Scott Douglas Jacobsen: You are a Senior Lecturer in the Department of the Study of Religions at the University of Helsinki and Docent in the Department of Comparative Religion, University of Turku, Finland. How did you first become interested and involved in these topics?
Dr. Teemu Taira: I have spent more than half of my life in the Study of Religion departments (although the exact titles vary in different universities and countries), first as a student, then as a doctoral candidate, and now as an established staff member.
However, I have not spent my adult years in studying one topic. For instance, I started to focus seriously on religion and media a bit more than ten years ago. It was after my Ph.D. when I wanted to examine how religion-related public discourses are constructed and how they are part of social practices.
My interest in atheism and non-religion developed soon after, because they started to be talking points in the media and public life more generally – and atheists themselves tend to speak a lot about religion. I also became interested in atheism as an identity: Who are the atheists?
What do people mean when they identify with the term? What do they wish to achieve by doing so? My interest in the category of religion – how negotiations about what counts as religion are part of how scarce resources in society are distributed – has been there for a longer time.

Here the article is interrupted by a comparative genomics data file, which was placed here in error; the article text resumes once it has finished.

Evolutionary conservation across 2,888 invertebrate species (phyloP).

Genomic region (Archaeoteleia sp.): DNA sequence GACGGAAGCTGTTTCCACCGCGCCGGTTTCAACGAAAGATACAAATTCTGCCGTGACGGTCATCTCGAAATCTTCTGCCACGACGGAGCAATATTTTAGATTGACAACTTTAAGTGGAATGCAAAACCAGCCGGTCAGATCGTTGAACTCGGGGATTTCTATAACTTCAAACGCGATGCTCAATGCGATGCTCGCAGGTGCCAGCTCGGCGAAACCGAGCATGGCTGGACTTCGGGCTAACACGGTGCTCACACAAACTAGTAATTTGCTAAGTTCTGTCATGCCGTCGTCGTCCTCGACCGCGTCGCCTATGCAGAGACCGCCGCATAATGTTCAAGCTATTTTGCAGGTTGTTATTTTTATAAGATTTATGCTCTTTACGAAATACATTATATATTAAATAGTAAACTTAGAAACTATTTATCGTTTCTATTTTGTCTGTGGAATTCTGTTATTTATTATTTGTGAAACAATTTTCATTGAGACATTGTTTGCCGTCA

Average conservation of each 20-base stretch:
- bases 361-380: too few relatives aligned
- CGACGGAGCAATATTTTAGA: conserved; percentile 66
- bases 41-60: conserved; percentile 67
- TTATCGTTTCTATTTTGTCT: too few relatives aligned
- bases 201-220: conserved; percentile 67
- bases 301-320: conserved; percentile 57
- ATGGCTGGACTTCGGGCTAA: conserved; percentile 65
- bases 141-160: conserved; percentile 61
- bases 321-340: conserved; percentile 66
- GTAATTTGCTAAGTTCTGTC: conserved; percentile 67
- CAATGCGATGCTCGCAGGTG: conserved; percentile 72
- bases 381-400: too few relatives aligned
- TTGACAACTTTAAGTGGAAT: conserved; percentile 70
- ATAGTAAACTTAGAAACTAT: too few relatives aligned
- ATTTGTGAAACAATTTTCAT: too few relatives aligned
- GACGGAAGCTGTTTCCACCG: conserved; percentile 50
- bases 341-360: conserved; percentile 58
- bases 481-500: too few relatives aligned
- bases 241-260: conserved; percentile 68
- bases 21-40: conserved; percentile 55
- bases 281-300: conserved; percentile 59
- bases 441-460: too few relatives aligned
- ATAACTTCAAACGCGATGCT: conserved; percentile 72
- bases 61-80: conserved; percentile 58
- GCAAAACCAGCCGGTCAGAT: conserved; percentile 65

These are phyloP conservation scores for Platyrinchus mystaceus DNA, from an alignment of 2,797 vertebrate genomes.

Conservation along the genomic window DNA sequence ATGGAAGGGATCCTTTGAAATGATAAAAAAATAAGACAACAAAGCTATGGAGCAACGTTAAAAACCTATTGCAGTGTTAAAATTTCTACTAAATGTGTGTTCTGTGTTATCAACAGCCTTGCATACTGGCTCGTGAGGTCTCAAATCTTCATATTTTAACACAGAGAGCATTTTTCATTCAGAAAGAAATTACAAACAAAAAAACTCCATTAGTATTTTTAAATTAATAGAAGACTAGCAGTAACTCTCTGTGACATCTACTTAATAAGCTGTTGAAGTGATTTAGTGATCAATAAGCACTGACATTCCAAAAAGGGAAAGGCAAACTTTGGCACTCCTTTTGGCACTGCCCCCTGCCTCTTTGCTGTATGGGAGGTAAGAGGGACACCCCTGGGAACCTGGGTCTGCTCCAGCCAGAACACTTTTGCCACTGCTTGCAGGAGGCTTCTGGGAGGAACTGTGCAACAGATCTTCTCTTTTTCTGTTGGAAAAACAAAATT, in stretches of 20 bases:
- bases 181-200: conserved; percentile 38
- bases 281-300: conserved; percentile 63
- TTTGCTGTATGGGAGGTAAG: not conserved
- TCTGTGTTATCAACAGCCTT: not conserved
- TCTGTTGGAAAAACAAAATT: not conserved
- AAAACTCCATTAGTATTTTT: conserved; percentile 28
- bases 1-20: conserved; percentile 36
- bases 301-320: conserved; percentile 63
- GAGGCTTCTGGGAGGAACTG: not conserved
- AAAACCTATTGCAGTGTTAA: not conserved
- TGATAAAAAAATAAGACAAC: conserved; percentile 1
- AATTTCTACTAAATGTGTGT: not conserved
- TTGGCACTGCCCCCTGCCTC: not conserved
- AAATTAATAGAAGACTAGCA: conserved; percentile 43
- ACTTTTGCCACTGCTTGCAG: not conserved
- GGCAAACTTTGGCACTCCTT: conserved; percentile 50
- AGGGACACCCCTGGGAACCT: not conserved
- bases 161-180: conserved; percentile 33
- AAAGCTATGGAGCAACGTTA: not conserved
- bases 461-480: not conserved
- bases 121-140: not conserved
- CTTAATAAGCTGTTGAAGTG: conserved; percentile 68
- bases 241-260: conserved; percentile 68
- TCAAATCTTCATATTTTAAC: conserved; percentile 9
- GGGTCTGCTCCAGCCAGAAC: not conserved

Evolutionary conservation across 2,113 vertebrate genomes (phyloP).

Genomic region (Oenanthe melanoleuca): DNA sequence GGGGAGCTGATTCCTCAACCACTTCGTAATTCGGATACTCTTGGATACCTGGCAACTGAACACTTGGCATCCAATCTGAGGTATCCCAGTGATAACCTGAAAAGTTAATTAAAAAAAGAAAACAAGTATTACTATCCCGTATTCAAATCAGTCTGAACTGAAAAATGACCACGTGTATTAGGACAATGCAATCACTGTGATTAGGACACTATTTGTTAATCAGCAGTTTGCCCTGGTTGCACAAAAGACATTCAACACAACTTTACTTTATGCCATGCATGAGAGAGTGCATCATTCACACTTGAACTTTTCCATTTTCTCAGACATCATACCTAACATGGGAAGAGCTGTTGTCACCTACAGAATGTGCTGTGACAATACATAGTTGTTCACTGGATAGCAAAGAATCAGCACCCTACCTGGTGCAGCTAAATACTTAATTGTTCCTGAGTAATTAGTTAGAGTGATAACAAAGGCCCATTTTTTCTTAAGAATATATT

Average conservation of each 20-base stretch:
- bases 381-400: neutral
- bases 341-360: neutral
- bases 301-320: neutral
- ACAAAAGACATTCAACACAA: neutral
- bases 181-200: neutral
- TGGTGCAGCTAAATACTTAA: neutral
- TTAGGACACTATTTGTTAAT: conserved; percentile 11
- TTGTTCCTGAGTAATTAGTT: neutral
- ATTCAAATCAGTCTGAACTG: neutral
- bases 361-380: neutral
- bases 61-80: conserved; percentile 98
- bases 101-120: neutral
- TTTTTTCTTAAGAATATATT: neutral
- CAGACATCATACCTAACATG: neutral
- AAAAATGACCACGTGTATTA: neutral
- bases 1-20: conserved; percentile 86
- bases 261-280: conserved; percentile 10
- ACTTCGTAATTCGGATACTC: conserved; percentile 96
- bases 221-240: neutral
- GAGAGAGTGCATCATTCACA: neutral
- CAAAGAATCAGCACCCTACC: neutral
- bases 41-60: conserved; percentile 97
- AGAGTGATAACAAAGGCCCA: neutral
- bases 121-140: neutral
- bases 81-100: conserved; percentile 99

Although these are analytically separate areas of study, I see a lot of overlap between them. My interest in these issues is primarily intellectual. I do not belong to any religious or atheist organization, but I like to talk to different groups by ‘academicizing’ (to use one of Stanley Fish’s favourite terms) about the topics they may be interested in.
Jacobsen: How is religion portrayed in the media in general? How does this compare to non-religion?
Taira: It is very difficult to generalize, because media portrayals vary from one country to another and from one medium to another. I would argue on the basis of my studies in Nordic countries and Great Britain that people tend to have a somewhat misleading understanding of how religion is portrayed in the media.
For instance, some say that religion is mostly absent from the media. It may appear so, if you only focus on the big news stories, but if you dig deeper, there is quite a lot about religion in the media – in newspapers, television, and social media. And it is not limited to Islamic terrorism.
Another misconception, and this is more interesting, is that religion is treated primarily negatively. I have argued that this is not the case, at least not as negatively as some people assume. Especially in countries with one dominant or established church, religion is seen in a rather positive light in the media and society more generally.